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This article was published 7/6/2012 (2954 days ago), so information in it may no longer be current.
OTTAWA - The federal government used an Ottawa courtroom Thursday to fire back at United Nations criticism that Canada was "complicit" in a human rights violation against three Arab-Canadian men.
The Justice Department dismissed the criticism of the UN Committee Against Torture, which last week called for Canada to apologize to Abdullah Almalki, Ahmad El Maati and Muayyed Nureddin, who were held in Syria after the 9-11 attacks.
The UN panel also called on Canada to compensate the men, who are suing the federal government for its role in their detention abroad. The UN gave the government until next year to issue a formal response.
But the government essentially shot back Thursday at the UN panel during a court hearing in Ottawa for Almalki's lawsuit.
Justice Department lawyer Barney Brucker rhetorically asked Ontario Superior Court Justice Charles Hackland why his court was hearing the case "if the UN really has the last word."
Lawyers for Almalki and the government were arguing a key procedural matter over the disclosure of evidence in the long-running case.
Almalki's lawyers want Hackland to order Ottawa to disclose thousands of pages of documents on their client by the end of September or face the strict sanction of having to argue that their defence should be struck down.
Almalki's lawyers had filed a copy of the UN's recent decision to support their latest motion.
But the government contends the UN finding is irrelevant to the case.
Brucker argued that provisions in Canadian civil law offer the necessary legal protections in the case.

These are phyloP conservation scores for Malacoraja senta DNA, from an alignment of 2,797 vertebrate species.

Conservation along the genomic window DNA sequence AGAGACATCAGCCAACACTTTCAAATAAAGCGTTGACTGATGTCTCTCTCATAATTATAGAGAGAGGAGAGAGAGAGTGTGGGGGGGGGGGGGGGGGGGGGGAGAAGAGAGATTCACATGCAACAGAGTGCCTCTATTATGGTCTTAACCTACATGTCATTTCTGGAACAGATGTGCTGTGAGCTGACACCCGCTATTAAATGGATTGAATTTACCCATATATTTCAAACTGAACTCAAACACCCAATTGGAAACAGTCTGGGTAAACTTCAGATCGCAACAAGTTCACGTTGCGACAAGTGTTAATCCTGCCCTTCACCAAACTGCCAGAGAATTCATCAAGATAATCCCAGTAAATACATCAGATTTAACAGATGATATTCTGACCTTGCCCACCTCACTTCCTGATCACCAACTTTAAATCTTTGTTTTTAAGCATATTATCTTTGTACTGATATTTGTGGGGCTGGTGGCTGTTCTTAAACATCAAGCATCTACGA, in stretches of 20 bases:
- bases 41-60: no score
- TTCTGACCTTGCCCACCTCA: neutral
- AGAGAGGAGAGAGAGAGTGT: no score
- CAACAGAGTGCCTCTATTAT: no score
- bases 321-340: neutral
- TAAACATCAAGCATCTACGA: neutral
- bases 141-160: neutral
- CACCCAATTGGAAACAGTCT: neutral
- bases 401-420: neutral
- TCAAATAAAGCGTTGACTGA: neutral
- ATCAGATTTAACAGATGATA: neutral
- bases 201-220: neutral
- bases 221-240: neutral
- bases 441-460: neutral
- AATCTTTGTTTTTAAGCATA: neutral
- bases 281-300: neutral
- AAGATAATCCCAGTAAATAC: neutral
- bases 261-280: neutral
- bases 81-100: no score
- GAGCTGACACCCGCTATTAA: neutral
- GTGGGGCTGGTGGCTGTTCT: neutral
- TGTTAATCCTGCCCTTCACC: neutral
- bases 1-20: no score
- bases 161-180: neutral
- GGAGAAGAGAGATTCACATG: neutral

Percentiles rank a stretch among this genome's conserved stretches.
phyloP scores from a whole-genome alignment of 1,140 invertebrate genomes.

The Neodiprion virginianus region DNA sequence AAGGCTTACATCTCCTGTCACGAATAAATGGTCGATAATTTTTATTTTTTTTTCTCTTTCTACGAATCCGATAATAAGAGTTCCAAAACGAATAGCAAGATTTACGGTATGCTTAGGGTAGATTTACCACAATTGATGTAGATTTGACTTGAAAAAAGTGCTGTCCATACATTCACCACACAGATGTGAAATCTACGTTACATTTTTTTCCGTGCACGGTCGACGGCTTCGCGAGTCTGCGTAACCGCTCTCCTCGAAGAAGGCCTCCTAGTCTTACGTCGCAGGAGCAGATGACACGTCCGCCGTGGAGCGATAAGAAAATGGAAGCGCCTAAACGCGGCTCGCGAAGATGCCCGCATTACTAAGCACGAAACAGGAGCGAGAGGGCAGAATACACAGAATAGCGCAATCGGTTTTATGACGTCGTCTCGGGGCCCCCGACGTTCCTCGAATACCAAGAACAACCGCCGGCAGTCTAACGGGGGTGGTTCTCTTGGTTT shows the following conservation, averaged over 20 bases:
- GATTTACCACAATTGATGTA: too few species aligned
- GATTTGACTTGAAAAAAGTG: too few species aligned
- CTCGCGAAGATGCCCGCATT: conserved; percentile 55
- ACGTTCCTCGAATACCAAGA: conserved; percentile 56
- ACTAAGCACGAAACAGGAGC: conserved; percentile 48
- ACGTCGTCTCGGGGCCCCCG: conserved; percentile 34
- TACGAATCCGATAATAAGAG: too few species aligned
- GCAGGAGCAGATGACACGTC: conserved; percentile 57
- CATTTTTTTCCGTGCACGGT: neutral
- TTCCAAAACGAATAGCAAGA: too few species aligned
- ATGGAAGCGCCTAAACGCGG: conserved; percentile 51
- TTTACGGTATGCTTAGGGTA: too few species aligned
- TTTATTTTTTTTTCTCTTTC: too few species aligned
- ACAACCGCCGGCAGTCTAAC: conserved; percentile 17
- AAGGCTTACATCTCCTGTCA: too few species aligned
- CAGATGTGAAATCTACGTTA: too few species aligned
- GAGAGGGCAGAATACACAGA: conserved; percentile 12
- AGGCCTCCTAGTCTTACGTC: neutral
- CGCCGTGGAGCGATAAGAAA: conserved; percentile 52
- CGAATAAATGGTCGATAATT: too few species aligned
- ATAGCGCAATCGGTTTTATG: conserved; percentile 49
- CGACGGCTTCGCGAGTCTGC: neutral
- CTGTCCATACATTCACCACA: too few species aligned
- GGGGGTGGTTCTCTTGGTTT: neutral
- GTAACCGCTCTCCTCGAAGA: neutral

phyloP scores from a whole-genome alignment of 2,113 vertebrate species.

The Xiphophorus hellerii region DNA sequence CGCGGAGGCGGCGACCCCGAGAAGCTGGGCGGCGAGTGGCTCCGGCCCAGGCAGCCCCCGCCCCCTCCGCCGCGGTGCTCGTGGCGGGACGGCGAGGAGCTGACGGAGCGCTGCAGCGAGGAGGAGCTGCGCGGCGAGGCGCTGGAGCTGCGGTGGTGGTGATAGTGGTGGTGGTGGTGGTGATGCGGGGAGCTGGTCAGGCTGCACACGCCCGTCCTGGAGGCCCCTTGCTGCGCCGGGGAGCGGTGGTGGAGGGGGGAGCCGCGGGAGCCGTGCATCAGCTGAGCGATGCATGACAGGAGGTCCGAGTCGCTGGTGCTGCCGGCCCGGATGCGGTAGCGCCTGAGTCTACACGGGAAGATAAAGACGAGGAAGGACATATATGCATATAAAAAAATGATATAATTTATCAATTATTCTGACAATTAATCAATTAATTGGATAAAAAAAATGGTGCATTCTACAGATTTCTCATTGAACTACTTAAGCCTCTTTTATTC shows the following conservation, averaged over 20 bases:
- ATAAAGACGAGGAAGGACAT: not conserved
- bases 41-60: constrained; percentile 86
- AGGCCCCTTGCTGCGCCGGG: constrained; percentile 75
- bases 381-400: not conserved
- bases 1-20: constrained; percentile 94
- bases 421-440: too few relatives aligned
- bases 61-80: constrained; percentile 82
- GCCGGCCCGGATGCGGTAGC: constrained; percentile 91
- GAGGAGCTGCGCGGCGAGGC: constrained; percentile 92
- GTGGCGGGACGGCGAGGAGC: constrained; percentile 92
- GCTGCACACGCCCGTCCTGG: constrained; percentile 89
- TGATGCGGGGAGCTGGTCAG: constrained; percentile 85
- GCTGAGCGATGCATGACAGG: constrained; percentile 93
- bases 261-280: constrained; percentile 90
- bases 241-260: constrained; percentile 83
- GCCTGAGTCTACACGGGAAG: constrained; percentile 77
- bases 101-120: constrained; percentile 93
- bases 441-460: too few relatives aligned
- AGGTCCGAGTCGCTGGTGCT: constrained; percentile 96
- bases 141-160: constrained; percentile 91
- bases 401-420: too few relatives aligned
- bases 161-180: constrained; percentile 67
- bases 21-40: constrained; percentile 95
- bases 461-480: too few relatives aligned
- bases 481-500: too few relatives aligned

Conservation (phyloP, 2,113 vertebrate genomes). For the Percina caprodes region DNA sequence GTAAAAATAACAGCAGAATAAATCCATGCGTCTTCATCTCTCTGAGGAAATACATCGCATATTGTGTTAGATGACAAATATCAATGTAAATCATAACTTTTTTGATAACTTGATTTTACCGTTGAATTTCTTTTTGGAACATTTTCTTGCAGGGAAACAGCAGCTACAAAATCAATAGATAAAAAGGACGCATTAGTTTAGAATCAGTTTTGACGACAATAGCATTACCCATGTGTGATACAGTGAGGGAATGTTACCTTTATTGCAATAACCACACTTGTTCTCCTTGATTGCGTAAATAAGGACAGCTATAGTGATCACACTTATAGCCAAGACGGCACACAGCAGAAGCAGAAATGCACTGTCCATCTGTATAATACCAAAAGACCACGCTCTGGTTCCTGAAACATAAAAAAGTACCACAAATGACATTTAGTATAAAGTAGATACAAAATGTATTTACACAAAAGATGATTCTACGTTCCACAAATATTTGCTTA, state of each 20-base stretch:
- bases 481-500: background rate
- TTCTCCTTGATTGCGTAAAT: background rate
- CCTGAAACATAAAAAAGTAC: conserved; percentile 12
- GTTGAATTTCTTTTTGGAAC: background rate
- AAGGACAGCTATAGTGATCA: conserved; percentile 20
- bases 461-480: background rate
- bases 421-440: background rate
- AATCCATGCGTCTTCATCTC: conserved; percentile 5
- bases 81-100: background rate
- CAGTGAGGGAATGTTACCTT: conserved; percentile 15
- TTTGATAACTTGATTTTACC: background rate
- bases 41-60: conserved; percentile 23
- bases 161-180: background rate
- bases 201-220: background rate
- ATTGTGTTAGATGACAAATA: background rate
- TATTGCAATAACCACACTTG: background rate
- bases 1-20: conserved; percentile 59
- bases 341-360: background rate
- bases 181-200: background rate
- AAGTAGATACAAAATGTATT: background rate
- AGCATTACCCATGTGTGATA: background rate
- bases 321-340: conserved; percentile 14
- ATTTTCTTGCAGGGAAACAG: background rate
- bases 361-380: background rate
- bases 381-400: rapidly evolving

"We don't find them in the Convention Against Torture," he told the judge.
Almalki's lawyer Andrea Gonsalves argued that the federal government is also bound by its international legal commitments.
"The eyes of the world are watching these cases," she said, referring the lawsuits brought by Almalki and the two others.
Almalki, a Canadian citizen, was the subject of an RCMP investigation that sought to prove he was linked to al-Qaida. He was arrested in Syria while visiting family in 2002 and spent two years behind bars, where he was subjected to torture.
The government held a commission of inquiry, headed by former Supreme Court justice Frank Iacobucci, that concluded in 2008 that Canadian officials passed on information about Almalki that was "inflammatory, inaccurate, and lacking investigative foundation."
Iacobucci's report concluded Canadian officials shared unfounded information with foreign governments that the three men were extremists, which was likely partly to blame for their torture.
The men accuse the government of hiding behind Section 38 of the Canada Evidence Act, which allows the government to withhold sensitive information to protect national security.
Almalki sat silently in court during Thursday's 75-minute hearing as the two sides argued the merits of the government disclosing further documentation about him.
Prior to the hearing, Almalki said he wished, in light of last week's UN finding, that the government would admit its complicity in his torture and issue and apology.
"I hope the government would rethink its position of wasting so much money and time," he said.
"All that we see is the government trying to delay the case as much as they could."
Hackland reserved judgment on the motion brought before him Thursday. No date was given for the ruling.
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